Angela Larson says, “My vitamin D level was 40.6 when I had it tested recently. I am nursing my 20 month old and plan to become pregnant again soon. I currently take one teaspoon of Green Pastures fermented cod liver oil each day in addition to a multivitamin with about 400 IU vitamin D. I live in Texas and I get a fair amount of sun exposure in the summer from gardening. How much vitamin D would you recommend that I take? What do you consider an optimum range for vitamin D in lab results?” For the average person I think the optimal range is probably 30 to 40 ng/mL of 25(OH)D. If you are dealing with a lab outside the United States that uses nanomoles per liter, multiply that figure by 2.5. I – you know, honestly, I am not a fan of measuring 25(OH)D and determining from that some precise amount to supplement vitamin D. I actually am a strong advocate of better characterizing the pathway. If it’s low, including measuring parathyroid hormone, if your 25(OH)D was 40, that was – I can’t – you said it was recently so I guess that would be the low end because – well I don’t know how recently it was. Anyway maybe that’s your intermediate end and it would probably be highest at the end of the summer. I would be really surprised at that level if your PTH were high, but that would indicate that there’s a problem there. I would say you could probably cut back on the vitamin D, but you know, you’re gonna be pregnant – your last trimester of pregnancy will suck out a lot of that vitamin D. So, you know, keep an eye on it, but maybe you’re in a good position to sort of withstand pregnancy and not need any extra vitamin D. But definitely I wouldn’t purposefully bring your vitamin D any higher than that. All of that is subject to of course the caveat that specific people with specific problems with probably specific gene mutations might need more vitamin D. What I’m saying to you applies to you assuming that you are the average person; none of us are average, but I should say that you behave like the average 25(OH)D response. Alright, Angela, thank you for your question.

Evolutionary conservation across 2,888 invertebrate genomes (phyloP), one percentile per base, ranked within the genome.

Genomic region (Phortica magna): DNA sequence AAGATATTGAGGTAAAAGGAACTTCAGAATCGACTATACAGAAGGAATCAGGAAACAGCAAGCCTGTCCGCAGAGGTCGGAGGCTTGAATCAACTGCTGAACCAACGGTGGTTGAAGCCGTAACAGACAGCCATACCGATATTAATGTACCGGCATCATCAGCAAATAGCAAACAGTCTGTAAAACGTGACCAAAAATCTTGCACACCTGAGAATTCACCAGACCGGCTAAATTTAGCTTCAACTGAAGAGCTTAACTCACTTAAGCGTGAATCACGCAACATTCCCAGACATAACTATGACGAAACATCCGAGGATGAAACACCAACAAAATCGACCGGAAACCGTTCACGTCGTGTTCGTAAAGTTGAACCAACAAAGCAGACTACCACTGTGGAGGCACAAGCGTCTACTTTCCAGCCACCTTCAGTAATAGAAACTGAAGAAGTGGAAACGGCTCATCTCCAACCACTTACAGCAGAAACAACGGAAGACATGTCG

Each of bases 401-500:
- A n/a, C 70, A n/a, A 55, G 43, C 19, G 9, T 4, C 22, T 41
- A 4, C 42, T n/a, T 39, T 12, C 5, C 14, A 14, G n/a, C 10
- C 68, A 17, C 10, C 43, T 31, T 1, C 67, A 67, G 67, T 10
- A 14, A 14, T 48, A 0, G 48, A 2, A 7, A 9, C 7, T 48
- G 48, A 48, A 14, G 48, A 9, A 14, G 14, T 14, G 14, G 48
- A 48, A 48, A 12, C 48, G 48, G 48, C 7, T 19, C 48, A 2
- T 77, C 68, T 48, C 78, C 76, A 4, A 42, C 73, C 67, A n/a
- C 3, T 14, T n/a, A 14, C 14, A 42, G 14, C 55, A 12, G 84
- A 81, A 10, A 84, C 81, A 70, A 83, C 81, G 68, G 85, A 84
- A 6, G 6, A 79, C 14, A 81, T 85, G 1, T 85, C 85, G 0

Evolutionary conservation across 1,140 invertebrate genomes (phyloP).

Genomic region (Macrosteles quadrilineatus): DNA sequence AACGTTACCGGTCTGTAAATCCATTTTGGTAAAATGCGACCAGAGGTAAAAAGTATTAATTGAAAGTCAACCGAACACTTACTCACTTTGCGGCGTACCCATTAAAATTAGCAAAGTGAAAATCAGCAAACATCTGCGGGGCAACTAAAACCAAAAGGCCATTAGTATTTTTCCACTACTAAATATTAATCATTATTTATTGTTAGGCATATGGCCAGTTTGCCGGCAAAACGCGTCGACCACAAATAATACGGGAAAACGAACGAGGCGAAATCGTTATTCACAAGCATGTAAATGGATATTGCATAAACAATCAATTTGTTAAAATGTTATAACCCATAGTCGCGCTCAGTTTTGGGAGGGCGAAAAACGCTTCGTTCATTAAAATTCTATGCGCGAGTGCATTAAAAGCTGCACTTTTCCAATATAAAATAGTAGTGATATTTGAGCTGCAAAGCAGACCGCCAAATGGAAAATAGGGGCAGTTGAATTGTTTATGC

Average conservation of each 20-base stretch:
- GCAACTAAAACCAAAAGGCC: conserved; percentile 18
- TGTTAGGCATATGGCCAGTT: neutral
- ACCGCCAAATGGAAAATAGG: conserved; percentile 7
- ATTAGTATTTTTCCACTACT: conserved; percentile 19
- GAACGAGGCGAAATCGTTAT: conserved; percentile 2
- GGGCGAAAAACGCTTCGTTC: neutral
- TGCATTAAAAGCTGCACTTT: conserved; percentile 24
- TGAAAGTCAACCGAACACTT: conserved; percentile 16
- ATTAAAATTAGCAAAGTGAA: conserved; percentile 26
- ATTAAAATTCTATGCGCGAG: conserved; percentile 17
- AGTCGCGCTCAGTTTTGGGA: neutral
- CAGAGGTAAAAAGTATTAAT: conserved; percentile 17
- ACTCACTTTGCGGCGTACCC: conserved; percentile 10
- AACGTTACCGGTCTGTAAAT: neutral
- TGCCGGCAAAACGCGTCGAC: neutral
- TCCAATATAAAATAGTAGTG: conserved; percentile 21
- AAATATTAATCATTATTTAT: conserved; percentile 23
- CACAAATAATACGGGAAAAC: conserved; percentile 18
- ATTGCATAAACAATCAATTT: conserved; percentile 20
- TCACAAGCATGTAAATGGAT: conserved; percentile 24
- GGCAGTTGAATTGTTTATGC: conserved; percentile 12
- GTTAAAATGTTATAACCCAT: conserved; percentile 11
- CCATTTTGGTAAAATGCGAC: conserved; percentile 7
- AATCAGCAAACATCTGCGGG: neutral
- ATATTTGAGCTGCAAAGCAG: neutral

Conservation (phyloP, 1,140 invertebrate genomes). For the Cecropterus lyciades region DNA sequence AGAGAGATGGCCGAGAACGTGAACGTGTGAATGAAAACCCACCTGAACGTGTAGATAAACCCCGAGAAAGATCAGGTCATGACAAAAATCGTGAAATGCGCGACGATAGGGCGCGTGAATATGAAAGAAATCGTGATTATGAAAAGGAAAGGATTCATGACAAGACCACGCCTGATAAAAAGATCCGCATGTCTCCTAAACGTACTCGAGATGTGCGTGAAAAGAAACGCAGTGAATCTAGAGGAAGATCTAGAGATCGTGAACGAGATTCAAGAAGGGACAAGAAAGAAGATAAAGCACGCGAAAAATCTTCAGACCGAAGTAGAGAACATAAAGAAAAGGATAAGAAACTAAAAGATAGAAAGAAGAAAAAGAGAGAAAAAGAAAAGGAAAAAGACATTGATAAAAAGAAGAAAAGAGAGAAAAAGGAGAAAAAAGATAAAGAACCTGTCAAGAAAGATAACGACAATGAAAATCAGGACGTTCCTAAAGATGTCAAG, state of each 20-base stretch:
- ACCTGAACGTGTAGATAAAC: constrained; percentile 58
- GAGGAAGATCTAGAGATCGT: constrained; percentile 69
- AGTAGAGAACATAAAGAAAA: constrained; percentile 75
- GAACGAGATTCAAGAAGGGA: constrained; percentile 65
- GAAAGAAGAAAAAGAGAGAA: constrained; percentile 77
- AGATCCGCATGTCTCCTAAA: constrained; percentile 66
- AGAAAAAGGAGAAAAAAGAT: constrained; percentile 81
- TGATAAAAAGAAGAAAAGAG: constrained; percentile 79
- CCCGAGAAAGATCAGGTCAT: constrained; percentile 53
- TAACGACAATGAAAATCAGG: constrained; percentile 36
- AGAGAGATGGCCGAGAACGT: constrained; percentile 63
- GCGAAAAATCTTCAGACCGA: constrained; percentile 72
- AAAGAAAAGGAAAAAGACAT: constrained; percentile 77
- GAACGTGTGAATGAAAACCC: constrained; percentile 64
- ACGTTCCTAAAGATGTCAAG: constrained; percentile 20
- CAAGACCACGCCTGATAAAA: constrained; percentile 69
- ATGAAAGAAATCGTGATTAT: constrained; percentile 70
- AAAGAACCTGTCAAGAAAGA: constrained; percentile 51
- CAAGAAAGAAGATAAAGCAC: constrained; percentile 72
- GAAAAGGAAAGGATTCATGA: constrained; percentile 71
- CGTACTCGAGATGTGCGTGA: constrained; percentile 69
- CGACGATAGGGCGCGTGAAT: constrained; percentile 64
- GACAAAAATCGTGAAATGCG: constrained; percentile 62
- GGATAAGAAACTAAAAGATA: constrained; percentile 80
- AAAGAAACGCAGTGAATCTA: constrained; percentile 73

Teresa says, “Do you do individual consultations?” Yeah, you can go to chrismasterjohnphdphd.com and right on the menu you will see Consultations, press there, use the link to schedule it, only after you read the very short list of terms and conditions that are there, if you agree to those then schedule the consultation. I will note that I have some major products coming up and I’m probably gonna drop consultations to once a week for the rest of the summer pretty soon, but yeah, you should be able to find – you should be able to find a spot at some point, even if it’s not right away. Thank you, Teresa.